This is just an illustration that shows that search results are not that reliable as we assume. I’m not sure if the source of the problem are the sites that contain this incorrect information or that Google screws up. Either way, I’m quite shocked, I expected it to be hard to find the correct information, but I didn’t expect to find false information like I did.

Steve Rosenbaum’s solution for this problem is curation. Curators (people not software) who filter information for you. A great example is e-Learninglearning that curates blogs on e-Learning. This is great, but it is not enough. Thanks to this filter I will get more reliable and correct information but the information I get this way still isn’t complete. So I follow all kinds of other blogs with Google reader (via RSS feeds), follow people on Facebook, Twitter and LinkedIn. This still leaves me with a lot of information to go through. As I wrote before my Ipad and especially Flipboard are really helpful in helping me to manage that problem.

I had dinner with my former colleague Hans de Zwart recently. He pointed out to me that this way you always search for information in your own ‘circle’. He uses Zite, an app that looks a lot like Flipboard, but it doesn’t show you your own feeds (RSS, Facebook et cetera), but you can select sections (search terms). It will get the information for you based on these terms. It works and it presents relevant information but it does mean that I have even more information to cover.

So there are other ways to get information than using search engines and they will give you more relevant and accurate information. But this doesn’t solve my problem of information overflow even though I use curators, apps and everything. I was wondering how other people try to solve this. So if you have tips for me, please let me know.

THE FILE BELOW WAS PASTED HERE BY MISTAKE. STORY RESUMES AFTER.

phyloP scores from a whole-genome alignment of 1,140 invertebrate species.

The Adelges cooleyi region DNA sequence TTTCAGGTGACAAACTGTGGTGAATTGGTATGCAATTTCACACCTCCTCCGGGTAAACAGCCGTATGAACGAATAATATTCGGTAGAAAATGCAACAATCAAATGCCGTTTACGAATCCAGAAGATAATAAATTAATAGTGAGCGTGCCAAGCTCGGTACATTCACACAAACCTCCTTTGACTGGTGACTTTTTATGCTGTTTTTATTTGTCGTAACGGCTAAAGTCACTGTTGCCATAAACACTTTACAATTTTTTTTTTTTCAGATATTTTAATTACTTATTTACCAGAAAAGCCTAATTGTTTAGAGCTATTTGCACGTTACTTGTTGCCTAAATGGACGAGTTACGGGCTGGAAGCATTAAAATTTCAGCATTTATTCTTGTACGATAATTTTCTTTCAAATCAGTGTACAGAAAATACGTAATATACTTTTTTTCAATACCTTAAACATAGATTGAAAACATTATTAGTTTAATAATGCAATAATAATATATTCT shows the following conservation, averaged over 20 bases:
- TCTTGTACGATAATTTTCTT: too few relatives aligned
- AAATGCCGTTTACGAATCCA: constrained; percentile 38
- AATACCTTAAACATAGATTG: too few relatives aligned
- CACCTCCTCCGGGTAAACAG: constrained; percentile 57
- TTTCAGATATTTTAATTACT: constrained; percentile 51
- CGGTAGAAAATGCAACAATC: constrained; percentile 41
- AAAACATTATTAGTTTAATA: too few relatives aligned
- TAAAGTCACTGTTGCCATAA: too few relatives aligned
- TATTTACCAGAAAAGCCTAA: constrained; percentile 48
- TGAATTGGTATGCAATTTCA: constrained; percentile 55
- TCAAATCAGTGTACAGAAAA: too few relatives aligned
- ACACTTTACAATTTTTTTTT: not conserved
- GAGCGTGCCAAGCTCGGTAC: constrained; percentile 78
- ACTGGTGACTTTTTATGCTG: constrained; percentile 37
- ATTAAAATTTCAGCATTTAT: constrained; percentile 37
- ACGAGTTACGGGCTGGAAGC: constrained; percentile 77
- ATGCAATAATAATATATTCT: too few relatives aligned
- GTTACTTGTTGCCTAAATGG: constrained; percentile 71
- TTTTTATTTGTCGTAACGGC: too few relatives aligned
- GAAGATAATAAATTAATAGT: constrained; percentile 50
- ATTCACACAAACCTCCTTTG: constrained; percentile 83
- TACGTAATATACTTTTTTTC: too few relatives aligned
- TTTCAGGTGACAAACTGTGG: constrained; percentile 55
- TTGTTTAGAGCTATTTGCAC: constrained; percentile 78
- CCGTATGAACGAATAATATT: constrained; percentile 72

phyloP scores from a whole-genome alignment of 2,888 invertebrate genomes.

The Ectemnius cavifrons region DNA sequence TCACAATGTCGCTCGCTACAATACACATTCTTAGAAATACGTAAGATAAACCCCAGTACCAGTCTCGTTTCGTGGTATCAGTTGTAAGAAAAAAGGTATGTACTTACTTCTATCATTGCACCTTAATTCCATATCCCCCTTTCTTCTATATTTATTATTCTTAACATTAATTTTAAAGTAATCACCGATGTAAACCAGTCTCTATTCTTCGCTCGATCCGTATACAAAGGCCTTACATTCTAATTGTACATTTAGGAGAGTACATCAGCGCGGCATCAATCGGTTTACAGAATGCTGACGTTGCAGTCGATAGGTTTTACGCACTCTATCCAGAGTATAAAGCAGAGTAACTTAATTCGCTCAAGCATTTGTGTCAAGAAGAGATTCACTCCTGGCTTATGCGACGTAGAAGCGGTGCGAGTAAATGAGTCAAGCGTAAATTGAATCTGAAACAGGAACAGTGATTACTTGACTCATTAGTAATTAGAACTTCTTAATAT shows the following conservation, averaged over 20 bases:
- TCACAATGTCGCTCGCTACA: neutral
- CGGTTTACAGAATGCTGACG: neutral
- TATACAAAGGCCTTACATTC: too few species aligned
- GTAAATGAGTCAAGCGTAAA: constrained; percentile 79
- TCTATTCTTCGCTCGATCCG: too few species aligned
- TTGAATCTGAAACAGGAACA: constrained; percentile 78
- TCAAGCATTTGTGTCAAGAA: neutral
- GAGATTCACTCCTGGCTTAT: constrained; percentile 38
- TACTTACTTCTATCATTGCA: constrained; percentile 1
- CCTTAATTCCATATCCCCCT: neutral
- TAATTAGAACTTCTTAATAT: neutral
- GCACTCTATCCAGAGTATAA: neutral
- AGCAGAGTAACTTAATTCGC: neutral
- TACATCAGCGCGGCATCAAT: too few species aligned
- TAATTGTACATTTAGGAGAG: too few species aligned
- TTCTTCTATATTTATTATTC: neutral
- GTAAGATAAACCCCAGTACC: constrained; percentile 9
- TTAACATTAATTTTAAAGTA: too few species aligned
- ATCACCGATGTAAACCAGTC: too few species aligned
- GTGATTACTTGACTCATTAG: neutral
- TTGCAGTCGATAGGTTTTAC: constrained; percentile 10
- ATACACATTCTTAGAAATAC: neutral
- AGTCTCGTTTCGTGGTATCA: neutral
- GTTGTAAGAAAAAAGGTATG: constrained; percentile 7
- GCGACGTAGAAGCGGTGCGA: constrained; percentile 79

How to keep formal e-Learning relevant

We all know that e-learning is changing, we all know that our learners have changed. The rise of the internet, social media and mobile devices have changed our world. It turned out that it is much easier for a learner to adapt to these changes than for a e-Learning manager or developer. Over the past 16 months I have written all kind of post researching this change. I was recently asked to present on this subject in a webinar. In my preparation I went through all the posts and was for the first time able to merge them in a coherent way. I wanted to share this presentation with you.

Additional information on a lot of the subjects that are in the presentation I wrote about earlier. These post contain a lot of links to other resources on the internet on these subjects:

•Output management
•Agile development for Software, and for e-Learning
•Learning metaphors, learning maps
•Outcome learning (series of posts)

You can attend the webinar if you like (Wednesday February 15th 2012 10.00 am and 2.00 pm EST). See for details the site of Interactive Advantage.